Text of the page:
What’s as old as The Odyssey and as new as Harry Potter? The mythical “Hero’s Journey.” In this type of plot, the main character sets out on some new path in life, literally or figuratively. Along the way, the hero meets mentors, gatekeepers, allies, and enemies. The hero is challenged and tested to the max and comes out wiser, a better person because of the ordeal.
The Hero’s Journey is popular in fiction, because it reflects real life. Your life and mine are journeys through time. But even more, our lives are stories of our journeys, stories we write onto the fabric of time and place. Each life has a beginning, a middle, and an end. And like a good story, each life also has an echo that reverberates after we’ve left the stage.
We may not see ourselves as heroes – I know I don’t – but we are the main characters in our own journeys. Of course in fiction, each event in the story is there on purpose. It’s meant to move the story forward. Real life is much more random. When authors find random events in their manuscripts, they can go back and revise. In real life, we can’t revise; we can only move ahead.
Some people claim that everything in real life happens for a reason. That may or may not be true; we can’t prove it either way. What is true is that we may live our entire lives without seeing the reasons for certain events – assuming there are reasons. Even Solomon said, “Time and chance happen to us all.” Real life is messy. The journey is complicated and convoluted. There is no map, and the roads don’t all converge neatly just before “The End.”
Still, we search for meaning in life, hoping all those random events will add up to something good. But from where I stand, looking back and taking inventory, it’s hard to see a pattern. Some roads I’ve traveled were scenic and smooth; others were rough, unpaved detours. Some paths were total dead-ends. Others turned into steep hairpin curves, or tunneled through rock, or disappeared in fog. Other travelers’ paths often intersected mine, sometimes only briefly, at other times running parallel with mine for a while before diverging. What’s more, as I look back, I see so many “roads not taken.” I can’t help wondering what if?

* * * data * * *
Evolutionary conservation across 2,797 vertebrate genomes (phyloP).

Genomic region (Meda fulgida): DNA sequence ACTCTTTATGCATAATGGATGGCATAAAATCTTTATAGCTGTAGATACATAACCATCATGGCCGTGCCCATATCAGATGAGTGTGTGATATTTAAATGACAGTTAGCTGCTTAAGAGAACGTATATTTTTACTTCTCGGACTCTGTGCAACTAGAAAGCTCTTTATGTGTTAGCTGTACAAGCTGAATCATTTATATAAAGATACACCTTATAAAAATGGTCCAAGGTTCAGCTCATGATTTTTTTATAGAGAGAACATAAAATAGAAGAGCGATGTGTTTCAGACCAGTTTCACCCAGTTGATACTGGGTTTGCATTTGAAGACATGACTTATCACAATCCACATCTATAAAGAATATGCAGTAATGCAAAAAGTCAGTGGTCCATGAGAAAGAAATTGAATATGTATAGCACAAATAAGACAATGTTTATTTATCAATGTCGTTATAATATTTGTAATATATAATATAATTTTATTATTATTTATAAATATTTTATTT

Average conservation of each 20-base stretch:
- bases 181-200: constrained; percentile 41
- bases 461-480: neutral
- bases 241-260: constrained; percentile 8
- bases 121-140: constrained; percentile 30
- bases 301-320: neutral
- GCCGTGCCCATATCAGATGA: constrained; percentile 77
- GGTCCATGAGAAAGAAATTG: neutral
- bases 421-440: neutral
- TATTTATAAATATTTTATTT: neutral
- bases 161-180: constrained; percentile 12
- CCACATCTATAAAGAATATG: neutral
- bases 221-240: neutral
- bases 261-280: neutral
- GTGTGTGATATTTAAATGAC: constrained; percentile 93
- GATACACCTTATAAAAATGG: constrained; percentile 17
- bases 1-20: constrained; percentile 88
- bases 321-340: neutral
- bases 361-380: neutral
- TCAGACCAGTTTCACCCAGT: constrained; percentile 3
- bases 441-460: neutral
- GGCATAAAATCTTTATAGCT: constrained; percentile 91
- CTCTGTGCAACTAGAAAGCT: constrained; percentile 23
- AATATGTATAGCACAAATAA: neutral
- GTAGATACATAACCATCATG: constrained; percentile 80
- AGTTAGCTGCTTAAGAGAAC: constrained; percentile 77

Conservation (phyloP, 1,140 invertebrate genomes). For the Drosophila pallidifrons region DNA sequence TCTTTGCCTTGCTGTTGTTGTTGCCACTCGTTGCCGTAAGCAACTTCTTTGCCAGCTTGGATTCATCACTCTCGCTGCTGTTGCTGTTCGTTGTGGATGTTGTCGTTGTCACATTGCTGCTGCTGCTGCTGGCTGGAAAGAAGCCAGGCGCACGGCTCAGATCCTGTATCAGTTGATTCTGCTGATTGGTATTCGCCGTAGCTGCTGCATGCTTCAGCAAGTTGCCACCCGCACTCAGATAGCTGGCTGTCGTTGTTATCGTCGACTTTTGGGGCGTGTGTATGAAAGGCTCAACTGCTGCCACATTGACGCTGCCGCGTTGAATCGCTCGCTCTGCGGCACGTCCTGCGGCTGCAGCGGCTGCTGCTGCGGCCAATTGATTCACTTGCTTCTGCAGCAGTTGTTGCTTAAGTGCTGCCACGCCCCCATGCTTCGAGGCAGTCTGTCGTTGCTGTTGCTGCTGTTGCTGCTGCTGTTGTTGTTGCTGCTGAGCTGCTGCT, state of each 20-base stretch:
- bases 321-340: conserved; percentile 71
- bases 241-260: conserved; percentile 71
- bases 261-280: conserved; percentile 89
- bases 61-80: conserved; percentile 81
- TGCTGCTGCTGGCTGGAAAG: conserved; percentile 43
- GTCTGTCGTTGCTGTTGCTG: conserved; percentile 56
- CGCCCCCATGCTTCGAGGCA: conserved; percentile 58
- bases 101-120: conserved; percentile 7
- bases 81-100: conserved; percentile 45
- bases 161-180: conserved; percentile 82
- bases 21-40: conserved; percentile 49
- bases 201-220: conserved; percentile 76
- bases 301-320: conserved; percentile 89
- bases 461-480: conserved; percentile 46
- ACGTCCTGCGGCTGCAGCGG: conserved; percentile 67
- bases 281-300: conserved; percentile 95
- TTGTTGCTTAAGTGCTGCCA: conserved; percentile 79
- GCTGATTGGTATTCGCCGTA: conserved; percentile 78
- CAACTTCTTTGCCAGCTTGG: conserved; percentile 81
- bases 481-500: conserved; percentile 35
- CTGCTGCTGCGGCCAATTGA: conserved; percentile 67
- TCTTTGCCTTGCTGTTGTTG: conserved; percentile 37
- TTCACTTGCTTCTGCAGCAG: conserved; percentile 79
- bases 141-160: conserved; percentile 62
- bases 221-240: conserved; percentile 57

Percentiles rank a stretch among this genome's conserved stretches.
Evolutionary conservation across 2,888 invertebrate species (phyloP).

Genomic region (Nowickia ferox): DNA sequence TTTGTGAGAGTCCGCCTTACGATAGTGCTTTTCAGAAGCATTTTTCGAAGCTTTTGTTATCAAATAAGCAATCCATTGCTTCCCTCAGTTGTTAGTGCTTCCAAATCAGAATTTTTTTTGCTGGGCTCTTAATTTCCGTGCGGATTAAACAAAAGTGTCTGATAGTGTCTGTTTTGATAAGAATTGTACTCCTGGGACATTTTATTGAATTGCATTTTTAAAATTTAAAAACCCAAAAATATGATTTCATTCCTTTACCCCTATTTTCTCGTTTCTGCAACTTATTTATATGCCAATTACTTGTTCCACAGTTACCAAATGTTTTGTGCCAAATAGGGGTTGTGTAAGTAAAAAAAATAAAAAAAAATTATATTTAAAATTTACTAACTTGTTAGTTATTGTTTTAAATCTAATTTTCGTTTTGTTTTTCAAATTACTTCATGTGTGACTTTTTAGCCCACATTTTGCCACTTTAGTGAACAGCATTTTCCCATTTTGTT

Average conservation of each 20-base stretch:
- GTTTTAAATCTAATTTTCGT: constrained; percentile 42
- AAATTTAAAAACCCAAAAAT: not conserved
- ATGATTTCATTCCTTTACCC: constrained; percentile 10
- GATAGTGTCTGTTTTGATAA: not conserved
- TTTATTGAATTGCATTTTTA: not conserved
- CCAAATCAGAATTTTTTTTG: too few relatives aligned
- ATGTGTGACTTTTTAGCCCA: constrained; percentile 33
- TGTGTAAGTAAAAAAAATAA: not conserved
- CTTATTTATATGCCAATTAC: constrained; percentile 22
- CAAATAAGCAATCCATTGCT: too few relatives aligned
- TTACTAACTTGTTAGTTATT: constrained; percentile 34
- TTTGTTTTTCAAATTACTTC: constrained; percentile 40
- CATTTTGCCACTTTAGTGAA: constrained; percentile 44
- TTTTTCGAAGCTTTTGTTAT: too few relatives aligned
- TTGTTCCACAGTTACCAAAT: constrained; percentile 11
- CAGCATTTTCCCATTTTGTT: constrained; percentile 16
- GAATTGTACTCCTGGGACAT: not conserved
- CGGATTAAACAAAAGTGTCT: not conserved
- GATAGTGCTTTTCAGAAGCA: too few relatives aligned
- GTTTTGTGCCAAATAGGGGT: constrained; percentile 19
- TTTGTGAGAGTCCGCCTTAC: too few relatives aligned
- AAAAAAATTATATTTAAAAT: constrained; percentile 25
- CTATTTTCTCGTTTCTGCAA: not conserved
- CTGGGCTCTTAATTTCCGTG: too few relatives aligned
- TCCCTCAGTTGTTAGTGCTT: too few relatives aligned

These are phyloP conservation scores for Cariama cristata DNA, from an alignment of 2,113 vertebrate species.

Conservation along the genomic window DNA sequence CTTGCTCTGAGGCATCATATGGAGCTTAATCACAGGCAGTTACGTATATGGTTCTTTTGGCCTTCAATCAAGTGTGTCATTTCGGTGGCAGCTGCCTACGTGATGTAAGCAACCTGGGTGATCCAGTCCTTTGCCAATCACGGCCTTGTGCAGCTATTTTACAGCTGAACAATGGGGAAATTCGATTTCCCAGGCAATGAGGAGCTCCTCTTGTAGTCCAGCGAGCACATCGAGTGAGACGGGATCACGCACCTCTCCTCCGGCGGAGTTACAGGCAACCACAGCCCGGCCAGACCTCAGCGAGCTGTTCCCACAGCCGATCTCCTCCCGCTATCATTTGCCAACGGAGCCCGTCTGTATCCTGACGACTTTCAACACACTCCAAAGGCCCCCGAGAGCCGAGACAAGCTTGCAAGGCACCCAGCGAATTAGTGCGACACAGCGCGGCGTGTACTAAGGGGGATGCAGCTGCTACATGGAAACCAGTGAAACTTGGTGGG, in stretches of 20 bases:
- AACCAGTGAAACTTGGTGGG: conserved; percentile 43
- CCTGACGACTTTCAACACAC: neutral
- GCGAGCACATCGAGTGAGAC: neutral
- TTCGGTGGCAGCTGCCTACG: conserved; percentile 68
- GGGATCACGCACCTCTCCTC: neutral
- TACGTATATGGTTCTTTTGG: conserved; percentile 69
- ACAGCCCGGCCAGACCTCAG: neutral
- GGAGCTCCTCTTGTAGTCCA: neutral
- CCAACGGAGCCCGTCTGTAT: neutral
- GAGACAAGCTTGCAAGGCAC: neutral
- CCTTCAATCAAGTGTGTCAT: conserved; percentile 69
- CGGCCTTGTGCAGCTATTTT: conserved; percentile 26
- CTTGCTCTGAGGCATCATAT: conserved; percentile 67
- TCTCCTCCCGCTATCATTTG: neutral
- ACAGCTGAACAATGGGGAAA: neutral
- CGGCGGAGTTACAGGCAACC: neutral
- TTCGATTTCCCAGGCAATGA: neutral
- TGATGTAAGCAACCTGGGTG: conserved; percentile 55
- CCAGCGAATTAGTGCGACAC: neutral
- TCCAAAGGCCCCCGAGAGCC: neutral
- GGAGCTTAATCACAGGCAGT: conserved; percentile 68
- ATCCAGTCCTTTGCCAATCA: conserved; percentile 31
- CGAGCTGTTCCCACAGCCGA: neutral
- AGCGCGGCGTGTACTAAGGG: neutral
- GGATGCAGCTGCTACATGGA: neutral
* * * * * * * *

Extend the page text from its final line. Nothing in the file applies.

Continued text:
That’s one of life’s mystery questions: What if? The question is not limited to looking back. It’s also the question we pose when we look to the future. What if I take that side road? What if I join that traveler? What if life makes the choice for me?
Because the path ahead is unmapped, it’s the grandest of grand adventures, a unique story among all stories, the most important of all journeys. And even though we hold no map, we do hold a vision of where we might go on this journey, of where we want to go, or maybe of where we should go (sometimes according to someone else’s vision).